Week 1: Looking Back

Anna-Maria Pfab
“This forum activity is an opportunity to discuss project work produced during the break.

In the space below, please use the following structure to tell us where you are with your projects:

Introduce the topic of your project
Introduce the area of concern or your angle
Summarise work made in previous modules
Describe the intentions you had for the break
Share work produced during the break: three – five images is enough
Make sure to look at the work of your peers and comment, help, brainstorm together.”

week 1- My project and work achieved in the break

My project is Beauty and the Beach…

The three dots signify that it is not all that the words in the title may convey as I am photographing debris, including plastics, on beaches and waterside locations. Having monitored in situ and collected some rubbish from various locations in Devon, Cornwall, London and now the Netherlands I am starting to think about how to process, present and display in ways that capture attention.

The visit to Amsterdam and Unseen gave me some ideas as did my subsequent visit to the Dutch seaside where I found a huge set of billboards on a public walkway at the beach all showing data and images of the damage to animals and the environment that debris can cause. Several images promoted taking rubbish off the beach whether just visiting or attending a beach clean event. One of my ideas in my proposal was to do something similar at the entrance to beaches and in city centres in Devon and Cornwall so finding such a display has been helpful.


I have started to experiment with processing but as yet I only seem to make the images interesting and to invite discussion about the back story but with no impactful message to avoid littering in the first place.


In July I attended the 5 day Adobe Photoshop course at Falmouth. I have not spent as much time practicing what I learned over the break as I had hoped. However, I have managed to visit more beaches and waterside locations both taking visitors and on my own. I have also attended two formal Marine Conservation Society/National Trust beach cleans recording and collecting debris. On each visit I have found debris or wildlife or views that I had not “seen” before. I am keeping an open mind as to the final direction and focus of the project as it is offering up so many possibilities.

Landscape: In Amsterdam I presented a landscape image taken on one of the beach cleans, this having been taken because I liked and wondered about the structure in the foreground. I am planning to gain experience as an “apprentice” next week and in December with a local landscape photographer.

Products: I attended a one day workshop on Product Photography on 25th August at Plymouth College of Art and Design with the intention of improving my ability to present my beach finds. Interestingly I was the only “photographer”, others were producers of things wanting to take better images, mainly on phones, for their websites. Hopefully the contacts I made will lead to some collaborative work.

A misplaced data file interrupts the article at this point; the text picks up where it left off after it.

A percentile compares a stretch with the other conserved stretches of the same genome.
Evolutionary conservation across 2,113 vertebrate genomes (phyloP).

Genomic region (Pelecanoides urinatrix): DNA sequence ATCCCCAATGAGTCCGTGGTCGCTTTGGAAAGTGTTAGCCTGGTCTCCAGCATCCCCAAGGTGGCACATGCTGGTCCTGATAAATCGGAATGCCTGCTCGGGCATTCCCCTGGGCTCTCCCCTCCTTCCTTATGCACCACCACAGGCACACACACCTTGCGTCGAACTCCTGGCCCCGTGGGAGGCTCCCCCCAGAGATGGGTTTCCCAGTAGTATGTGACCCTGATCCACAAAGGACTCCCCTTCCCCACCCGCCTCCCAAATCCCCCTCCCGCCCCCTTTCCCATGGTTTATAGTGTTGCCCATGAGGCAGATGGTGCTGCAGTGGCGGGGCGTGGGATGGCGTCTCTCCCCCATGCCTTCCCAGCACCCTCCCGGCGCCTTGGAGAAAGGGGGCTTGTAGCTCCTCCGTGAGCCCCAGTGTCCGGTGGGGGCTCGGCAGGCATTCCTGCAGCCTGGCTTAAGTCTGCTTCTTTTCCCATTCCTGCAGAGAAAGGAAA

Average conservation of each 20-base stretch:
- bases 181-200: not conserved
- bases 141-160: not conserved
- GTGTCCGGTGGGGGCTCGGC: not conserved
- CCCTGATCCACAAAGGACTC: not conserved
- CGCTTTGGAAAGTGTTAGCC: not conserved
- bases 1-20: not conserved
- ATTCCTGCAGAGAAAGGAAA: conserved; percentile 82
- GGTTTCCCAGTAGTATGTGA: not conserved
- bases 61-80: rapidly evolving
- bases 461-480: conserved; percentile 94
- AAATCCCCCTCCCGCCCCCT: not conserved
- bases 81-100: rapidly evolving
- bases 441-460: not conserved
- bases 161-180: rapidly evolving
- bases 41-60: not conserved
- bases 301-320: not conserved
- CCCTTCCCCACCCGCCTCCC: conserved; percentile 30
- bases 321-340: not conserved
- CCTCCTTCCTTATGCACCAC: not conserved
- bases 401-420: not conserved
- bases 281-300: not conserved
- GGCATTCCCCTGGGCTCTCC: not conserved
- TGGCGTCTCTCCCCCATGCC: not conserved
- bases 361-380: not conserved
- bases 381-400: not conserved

Portraits: I am pleased to report having taken an image of a person (with their permission) facing me. My previous images of people have tended to be at a distance or with people with their backs to me.


Wildlife: I am still drawn to my pre course love of nature and wildlife photography albeit mainly associated with watery locations now. This image was taken on the same Dutch beach just after dog walker passed me. It is a seagull dive bombing a seal for the fish s/he had caught.



Week 1: One image a day holds the photographer at bay!

Week 1 Challenge : Time to Play
Anna-Maria Pfab

Throughout this module we will be asking you to carry out activities from The Photographer’s Playbook. All of these activities are carefully selected and aim to make you think about your practice and where it might be positioned in a professional context.

This week’s activity is from Michael Christopher Brown, an American photographer represented by Magnum Photos. He has gained an international reputation, especially for his documentation of the 2011 Libyan Civil War, which was published in a monograph titled Libyan Sugar, by Twin Palms Publishers in 2016.

“For much of my career, photography was more of a way to make money than a compulsion. I spent a lot of time communicating ideas that were not my own. Two years ago, during the Libyan Revolution, I began taking a more honest path with regards to photography. It had to do with finding a voice. An interesting exercise that anyone can do is to take one photograph per day for a week. The idea is to be focused enough to only photograph what is absolutely necessary. What are the seven pictures that not only define the week, but yourself? What if you were to die next week and these were to be the last seven pictures of your life? This exercise can be an important analysis of the self in relation to life and photography.”


Post your seven pictures in the forum space below and discuss what you have discovered.

I have presented my seven one a day progress in Keynote not having used this format before. Please click on the link below to see my response to this challenge.

One image a day holds the photographer at bay!